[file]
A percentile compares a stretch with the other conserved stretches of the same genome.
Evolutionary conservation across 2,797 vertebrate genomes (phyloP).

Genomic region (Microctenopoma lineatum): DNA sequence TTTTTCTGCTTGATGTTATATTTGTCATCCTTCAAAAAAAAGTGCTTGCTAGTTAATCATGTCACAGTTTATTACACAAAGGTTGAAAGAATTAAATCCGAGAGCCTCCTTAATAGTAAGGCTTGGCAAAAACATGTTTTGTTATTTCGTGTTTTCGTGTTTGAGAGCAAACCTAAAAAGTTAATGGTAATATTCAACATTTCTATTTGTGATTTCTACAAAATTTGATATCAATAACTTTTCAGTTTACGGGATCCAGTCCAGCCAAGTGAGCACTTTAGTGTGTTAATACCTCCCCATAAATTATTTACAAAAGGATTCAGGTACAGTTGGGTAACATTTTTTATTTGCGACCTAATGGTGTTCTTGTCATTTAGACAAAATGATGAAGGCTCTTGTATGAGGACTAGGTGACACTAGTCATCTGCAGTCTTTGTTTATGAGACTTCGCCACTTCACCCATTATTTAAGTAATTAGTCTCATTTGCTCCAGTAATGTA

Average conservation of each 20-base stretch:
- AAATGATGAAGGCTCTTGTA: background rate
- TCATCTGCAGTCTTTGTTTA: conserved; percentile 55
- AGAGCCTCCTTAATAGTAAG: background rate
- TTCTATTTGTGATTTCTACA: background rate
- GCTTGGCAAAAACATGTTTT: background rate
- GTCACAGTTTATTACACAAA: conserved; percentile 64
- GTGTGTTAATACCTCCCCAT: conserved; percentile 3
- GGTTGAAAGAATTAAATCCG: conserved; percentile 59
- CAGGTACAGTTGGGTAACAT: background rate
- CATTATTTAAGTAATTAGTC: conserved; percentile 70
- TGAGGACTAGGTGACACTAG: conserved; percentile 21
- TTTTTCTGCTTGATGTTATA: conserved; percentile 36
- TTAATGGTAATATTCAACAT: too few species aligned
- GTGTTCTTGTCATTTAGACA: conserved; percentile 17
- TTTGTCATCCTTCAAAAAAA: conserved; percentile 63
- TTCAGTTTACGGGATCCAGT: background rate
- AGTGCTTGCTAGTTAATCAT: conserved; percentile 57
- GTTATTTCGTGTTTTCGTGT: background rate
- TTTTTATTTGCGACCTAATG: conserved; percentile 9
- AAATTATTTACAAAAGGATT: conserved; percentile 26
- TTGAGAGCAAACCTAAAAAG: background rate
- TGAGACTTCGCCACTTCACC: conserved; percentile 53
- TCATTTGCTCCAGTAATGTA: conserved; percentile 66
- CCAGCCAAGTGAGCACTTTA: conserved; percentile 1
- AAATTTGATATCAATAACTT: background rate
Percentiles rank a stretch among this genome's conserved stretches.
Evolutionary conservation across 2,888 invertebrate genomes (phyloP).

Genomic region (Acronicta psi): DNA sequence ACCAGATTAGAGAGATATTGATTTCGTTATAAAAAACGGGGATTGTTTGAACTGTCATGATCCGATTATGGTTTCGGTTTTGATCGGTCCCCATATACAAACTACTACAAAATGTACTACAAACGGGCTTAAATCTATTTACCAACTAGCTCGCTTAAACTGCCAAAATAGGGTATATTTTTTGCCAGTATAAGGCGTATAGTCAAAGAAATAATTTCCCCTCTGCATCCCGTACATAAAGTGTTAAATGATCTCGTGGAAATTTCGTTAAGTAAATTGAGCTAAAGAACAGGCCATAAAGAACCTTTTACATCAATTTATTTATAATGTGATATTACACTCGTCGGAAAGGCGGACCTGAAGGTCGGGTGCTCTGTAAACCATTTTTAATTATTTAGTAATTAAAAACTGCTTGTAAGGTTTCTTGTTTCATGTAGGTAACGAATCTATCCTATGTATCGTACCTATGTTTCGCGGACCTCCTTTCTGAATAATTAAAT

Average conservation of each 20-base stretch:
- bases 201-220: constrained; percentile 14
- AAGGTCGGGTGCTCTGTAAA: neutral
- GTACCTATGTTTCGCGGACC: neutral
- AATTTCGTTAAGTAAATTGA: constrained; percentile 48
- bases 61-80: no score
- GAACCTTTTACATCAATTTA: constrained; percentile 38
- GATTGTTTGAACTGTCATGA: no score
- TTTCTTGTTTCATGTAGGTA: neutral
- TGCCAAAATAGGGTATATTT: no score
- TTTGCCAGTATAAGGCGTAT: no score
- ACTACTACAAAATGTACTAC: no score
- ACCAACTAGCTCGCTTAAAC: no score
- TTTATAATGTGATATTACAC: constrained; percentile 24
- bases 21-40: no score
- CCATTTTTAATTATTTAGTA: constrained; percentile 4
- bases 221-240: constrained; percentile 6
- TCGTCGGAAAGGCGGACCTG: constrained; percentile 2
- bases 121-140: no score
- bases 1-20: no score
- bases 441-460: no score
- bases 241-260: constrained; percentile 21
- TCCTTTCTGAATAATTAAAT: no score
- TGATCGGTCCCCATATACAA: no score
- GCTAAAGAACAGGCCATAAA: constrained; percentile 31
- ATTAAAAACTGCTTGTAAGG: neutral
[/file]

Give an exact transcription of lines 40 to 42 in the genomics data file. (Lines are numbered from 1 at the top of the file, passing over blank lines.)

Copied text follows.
- GATTGTTTGAACTGTCATGA: no score
- TTTCTTGTTTCATGTAGGTA: neutral
- TGCCAAAATAGGGTATATTT: no score